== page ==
# Proving an identity by induction

Can you help me prove the following identity or refer to a proof for it: $$\sum_{n=0}^{\infty}x^{n}\left(\begin{array}{c} n+1\\ i \end{array}\right)=\frac{x^{i-1}}{(1-x)^{i+1}},$$

for $\left|x\right|<1$ and $i>0$. I am trying induction on $i$ but no luck yet. Thanks.

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The geometric series formula says that $\frac{1}{1-x} = \sum_{n=0}^\infty x^n$ when $|x| < 1$. Setting $g(x) = 1/(1-x)$, show that for all $k > 0$

\begin{align*} g'(x) &= \frac{1}{(1-x)^2}\\ g''(x) &= \frac{2}{(1-x)^3}\\ &\,\,\vdots\\ g^{(k)}(x) &= \frac{k!}{(1-x)^{k+1}}. \end{align*}

At the same time, we have an expression for $g(x)$ as a power series $g(x) = \sum_{n=0}^\infty x^n$ with radius of convergence $1$. The derivative of a power series may be computed term-by-term, and the resulting power series will be converge with the same radius of convergence as the original. For example, in this case this says that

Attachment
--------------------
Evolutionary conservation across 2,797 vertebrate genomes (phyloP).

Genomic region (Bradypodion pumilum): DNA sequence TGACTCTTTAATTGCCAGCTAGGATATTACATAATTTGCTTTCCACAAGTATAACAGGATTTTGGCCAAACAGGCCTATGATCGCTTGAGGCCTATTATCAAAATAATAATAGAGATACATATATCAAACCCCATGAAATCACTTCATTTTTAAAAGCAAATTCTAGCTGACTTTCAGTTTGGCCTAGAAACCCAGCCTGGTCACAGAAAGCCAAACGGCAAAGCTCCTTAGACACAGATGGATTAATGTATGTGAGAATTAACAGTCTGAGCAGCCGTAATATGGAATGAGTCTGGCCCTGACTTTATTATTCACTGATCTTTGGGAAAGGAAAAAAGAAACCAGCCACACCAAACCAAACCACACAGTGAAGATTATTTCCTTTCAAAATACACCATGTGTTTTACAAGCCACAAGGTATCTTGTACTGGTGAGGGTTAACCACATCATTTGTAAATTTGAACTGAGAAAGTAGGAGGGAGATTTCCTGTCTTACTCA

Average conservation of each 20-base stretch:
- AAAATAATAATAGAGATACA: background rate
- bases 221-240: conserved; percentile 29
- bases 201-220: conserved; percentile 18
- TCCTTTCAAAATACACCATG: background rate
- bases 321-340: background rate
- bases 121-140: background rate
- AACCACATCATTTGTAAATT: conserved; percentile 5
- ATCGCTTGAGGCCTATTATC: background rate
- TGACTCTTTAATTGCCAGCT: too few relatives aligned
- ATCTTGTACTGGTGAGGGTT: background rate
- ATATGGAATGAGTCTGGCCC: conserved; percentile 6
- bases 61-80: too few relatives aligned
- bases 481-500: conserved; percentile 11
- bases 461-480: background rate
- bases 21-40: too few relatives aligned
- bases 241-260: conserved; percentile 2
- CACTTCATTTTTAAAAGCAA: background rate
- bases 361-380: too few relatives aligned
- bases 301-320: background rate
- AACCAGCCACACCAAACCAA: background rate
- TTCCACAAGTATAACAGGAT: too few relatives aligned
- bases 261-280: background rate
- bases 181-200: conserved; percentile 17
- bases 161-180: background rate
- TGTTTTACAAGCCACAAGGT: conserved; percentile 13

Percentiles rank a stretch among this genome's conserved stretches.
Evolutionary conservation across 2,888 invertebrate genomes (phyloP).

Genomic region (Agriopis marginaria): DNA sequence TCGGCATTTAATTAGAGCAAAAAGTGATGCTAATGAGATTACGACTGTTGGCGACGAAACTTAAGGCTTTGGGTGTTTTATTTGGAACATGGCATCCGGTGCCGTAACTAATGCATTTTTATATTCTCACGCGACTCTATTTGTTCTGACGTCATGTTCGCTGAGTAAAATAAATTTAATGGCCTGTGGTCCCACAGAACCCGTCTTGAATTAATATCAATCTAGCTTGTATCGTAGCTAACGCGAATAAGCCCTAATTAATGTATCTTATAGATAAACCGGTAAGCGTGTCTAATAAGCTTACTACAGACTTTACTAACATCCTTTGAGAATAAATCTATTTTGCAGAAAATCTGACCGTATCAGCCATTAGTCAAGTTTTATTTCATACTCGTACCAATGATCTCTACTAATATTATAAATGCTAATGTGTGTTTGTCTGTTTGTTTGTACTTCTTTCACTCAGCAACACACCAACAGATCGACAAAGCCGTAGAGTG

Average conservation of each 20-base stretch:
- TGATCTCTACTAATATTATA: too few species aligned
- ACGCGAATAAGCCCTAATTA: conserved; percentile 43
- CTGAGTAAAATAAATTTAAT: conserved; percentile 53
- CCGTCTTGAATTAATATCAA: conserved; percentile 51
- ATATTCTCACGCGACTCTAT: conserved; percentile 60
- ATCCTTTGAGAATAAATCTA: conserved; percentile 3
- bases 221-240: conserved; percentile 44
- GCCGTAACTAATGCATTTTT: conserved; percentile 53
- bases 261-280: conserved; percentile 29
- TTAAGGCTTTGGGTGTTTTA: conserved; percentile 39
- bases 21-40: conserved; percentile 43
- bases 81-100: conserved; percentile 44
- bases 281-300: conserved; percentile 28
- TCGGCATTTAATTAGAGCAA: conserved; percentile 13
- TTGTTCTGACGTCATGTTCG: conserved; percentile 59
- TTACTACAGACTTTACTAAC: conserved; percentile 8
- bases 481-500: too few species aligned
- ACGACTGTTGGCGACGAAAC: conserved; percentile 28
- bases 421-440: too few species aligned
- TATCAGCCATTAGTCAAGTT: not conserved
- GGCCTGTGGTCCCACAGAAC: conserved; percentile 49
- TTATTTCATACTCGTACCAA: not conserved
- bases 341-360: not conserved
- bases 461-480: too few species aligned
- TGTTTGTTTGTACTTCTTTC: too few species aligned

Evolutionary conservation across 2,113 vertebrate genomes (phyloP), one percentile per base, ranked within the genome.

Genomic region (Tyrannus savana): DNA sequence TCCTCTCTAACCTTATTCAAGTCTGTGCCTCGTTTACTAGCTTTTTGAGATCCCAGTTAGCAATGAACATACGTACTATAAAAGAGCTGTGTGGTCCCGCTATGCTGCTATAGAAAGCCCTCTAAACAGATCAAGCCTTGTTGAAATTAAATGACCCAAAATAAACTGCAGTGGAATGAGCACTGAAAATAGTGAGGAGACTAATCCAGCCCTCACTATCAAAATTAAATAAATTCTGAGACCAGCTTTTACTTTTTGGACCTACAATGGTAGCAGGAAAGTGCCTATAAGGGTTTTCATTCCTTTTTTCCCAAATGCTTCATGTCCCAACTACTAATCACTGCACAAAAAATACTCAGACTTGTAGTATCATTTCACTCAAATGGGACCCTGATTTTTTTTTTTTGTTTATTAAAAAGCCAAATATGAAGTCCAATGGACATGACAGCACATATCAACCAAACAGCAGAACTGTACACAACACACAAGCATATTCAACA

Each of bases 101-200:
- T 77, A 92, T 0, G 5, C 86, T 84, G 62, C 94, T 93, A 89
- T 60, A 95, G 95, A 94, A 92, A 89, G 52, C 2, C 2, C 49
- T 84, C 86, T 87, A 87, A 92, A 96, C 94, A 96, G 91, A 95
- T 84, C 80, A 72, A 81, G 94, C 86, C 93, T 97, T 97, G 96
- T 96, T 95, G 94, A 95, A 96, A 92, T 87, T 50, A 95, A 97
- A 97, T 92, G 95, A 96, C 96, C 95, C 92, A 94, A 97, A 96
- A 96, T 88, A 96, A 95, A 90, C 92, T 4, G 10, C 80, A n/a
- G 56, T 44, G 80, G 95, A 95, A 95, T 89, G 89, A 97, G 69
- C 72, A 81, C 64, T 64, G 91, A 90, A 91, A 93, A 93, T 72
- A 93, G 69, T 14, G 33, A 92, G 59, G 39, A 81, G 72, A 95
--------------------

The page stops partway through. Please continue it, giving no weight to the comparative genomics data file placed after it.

$$\frac{k!}{(1-x)^{k+1}} = \frac{d^k}{dx^k}\sum_{n=0}^\infty x^n = \sum_{n=0}^\infty \frac{d^k}{dx^k}x^n = \sum_{n=k}^\infty n\cdot (n-1)\cdots (n-k+1) x^{n-k},$$ whenever $|x| < 1$.

Multiply both sides by $x^{k-1}/k!$ to conclude

$$\frac{x^{k-1}}{(1-x)^{k+1}} = \sum_{n=k}^\infty \frac{n!}{k!(n-k)!}x^{n-1} = \sum_{n=k}^\infty \binom{n}{k} x^{n-1} = \sum_{n=k-1}^\infty \binom{n+1}{k} x^n = \sum_{n=0}^\infty \binom{n+1}{k} x^n$$

for |x| < 1.

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You can also prove this by induction using Pascal's formula.

Since $\sum_{n=0}^\infty x^n\binom{n+1}{1}=\sum_{n=0}^\infty (n+1)x^n=D_{x}\bigg(\sum_{n=0}^\infty x^{n+1}\bigg)=D_{x}\big(\frac{x}{1-x}\big)=\frac{1}{(1-x)^2}$,

the statement is true for $i=1$.

Now assume that $\sum_{n=0}^\infty x^n\binom{n+1}{i}=\frac{x^{i-1}}{(1-x)^{i+1}}$ for some integer $i>0$.

Then if $h(x)=\sum_{n=0}^\infty x^n\binom{n+1}{i+1}=\sum_{n=i}^\infty x^n\bigg[\binom{n}{i+1}+\binom{n}{i}\bigg]$, letting $m=n-1$ gives $h(x)=\sum_{m=i-1}^\infty x^{m+1}\bigg[\binom{m+1}{i+1}+\binom{m+1}{i}\bigg]=x\bigg(\sum_{m=i-1}^\infty x^m\binom{m+1}{i+1}+\sum_{m=i-1}^\infty x^m\binom{m+1}{i}\bigg)$, so

$h(x)=x\bigg(h(x)+\frac{x^{i-1}}{(1-x)^{i+1}}\bigg)$ and so $h(x)=\frac{x^i}{(1-x)^{i+2}}$.

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